Old suit­case Tawa his­tory trea­sure

Kapi-Mana News - - NEWS - By KRIS DANDO

Who knew so much in­for­ma­tion could be found in one suit­case?

Tawa His­tor­i­cal So­ci­ety’s lat­est pub­li­ca­tion is their big­gest yet – at 156 pages – and the or­gan­i­sa­tion’s chair­man Bruce Mur­ray is an ex­cited man.

Arthur Car­man’s Suit­case is some­thing he and co-au­thor David Wood have worked on-and-off at for nearly two years and to see it in print is a big deal.

‘‘ This man was well worth writ­ing about, a fas­ci­nat­ing guy and one of of the great ser­vice lead­ers of our time.’’

It’s a bonus that Arthur Car­man, who died in 1982, aged 80, lived most of his life in Tawa, for it pro­vides Mr Mur­ray with a rich amount of fod­der to write a colour­ful his­tory.

Mr Car­man, a book­seller who lived in Iti (now Kowhai) St was a long-stand­ing bor­ough coun­cil­lor, es­tab­lished both the New Zealand Cricket and Rugby al­manacks – out of his own pocket – and held po­si­tions on the Welling­ton Hos­pi­tal and Hutt Val­ley Elec­tric boards. He was prom­i­nent in the Methodist Church, hold­ing bi­ble classes for more than 100 chil­dren in his own home, and he recorded much about lo­cal his­tory.

Mr Car­man’s Tawa Flat and the Old Porirua Road was a start­ing point for much of the work the His­tor­i­cal So­ci­ety do to­day.


‘‘He was enor­mously in­flu­en­tial and while not an in­tel­lec­tual, was a deep thinker about is­sues and his­tory. He was the only press cor­re­spon­dent that went with the 1924-25 All Blacks [the In­vin­ci­bles], just ex­tra­or­di­nary.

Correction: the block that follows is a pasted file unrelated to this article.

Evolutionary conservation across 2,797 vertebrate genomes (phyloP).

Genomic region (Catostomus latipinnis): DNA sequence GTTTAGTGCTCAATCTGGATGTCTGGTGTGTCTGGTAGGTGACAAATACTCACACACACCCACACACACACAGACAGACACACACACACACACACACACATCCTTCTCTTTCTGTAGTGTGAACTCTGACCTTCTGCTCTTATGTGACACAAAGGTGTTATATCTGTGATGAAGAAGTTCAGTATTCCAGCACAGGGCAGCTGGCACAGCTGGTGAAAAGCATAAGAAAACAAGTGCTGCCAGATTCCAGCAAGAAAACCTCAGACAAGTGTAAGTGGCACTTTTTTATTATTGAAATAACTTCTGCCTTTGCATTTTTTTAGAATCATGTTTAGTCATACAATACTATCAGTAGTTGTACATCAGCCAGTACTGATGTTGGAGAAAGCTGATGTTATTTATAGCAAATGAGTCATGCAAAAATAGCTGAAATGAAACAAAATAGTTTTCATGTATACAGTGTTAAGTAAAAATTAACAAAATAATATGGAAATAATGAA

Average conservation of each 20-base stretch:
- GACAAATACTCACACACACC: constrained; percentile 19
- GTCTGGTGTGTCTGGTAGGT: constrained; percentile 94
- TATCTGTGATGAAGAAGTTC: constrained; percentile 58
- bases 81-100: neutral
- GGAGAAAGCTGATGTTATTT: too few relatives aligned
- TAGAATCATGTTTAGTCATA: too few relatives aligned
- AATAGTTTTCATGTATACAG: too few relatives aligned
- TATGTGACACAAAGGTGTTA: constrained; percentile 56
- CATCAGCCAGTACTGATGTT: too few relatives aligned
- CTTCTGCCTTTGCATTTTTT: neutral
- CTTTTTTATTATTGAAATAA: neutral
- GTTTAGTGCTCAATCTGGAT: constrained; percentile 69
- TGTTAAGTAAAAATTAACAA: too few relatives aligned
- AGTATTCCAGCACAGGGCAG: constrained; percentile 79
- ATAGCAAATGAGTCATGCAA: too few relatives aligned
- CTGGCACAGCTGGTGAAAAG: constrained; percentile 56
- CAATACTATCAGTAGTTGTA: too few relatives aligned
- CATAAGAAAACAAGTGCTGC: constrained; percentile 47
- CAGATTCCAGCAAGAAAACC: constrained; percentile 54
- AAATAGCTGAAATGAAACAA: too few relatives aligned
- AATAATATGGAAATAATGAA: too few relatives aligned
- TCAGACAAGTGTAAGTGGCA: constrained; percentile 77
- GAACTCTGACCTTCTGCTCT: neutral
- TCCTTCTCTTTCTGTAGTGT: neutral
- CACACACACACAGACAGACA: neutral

‘‘ And he was ar­rested and im­pris­oned for preach­ing paci­fism [dur­ing World War II].

‘‘He was a deeply com­mit­ted Chris­tian, even though he never forced his views upon any­one.

‘‘In terms of lo­cal his­tory, he’s a gold­mine, some­one who col­lected facts and fig­ures, pho­tos and doc­u­ments go­ing back to the 1840s.’’

Much of these doc­u­ments were con­tained in an old suit­case bound by twine. It was given to Mr Mur­ray by the Car­man fam­ily fol­low­ing Arthur’s death.

‘‘ Like the suit­case, Arthur was, in the best sense of the words, sim­ple and straight­for­ward,’’ says the book’s fore­word.

‘‘He did not seek limelight. He did what had to be done. Like the suit­case, he gave ser­vice, and he gave it in many di­rec­tions, and over a long pe­riod of time.’’

The suit­case con­tained news­pa­per clip­pings, an­nual re­ports, agen­das and min­utes, pho­to­graphs, maps, ti­tle searches and even let­ters, death no­tices and Els­don Best’s writ­ings. In all, it was more than 20 years of ac­cu­mu­lated data, Mr Mur­ray says.

Wood and Mur­ray had ‘‘huge co­op­er­a­tion’’ from the Car­man fam­ily, who no longer live in the area

The book costs $30 and is avail­able at Tawa Li­brary or through the so­ci­ety.

An ini­tial print run of 150 has sold well, Mr Mur­ray says.

The of­fi­cial launch will be at the Tawa Com­mu­nity Cen­tre – which used to house the old bor­ough coun­cil cham­bers where Mr Car­man spent a lot of time – on July 4 from 6pm.

The so­ci­ety has Vol­ume 3 of Best of Tawa com­ing out be­fore year’s end, along with an­other book on the old Tawa Hall, where the Sal­va­tion Army store is now.

The so­ci­ety hopes that as part of Tawa His­tory Week 2012, it will have a ma­jor pho­to­graphic dis­play set up in the com­mu­nity cen­tre.

Tome of knowl­edge: Tawa His­tor­i­cal So­ci­ety chair­man Bruce Mur­ray is con­fi­dent the newly-re­leased book Arthur Car­man’s

will be­come a re­source for lo­cal peo­ple to find out more about their sub­urb.

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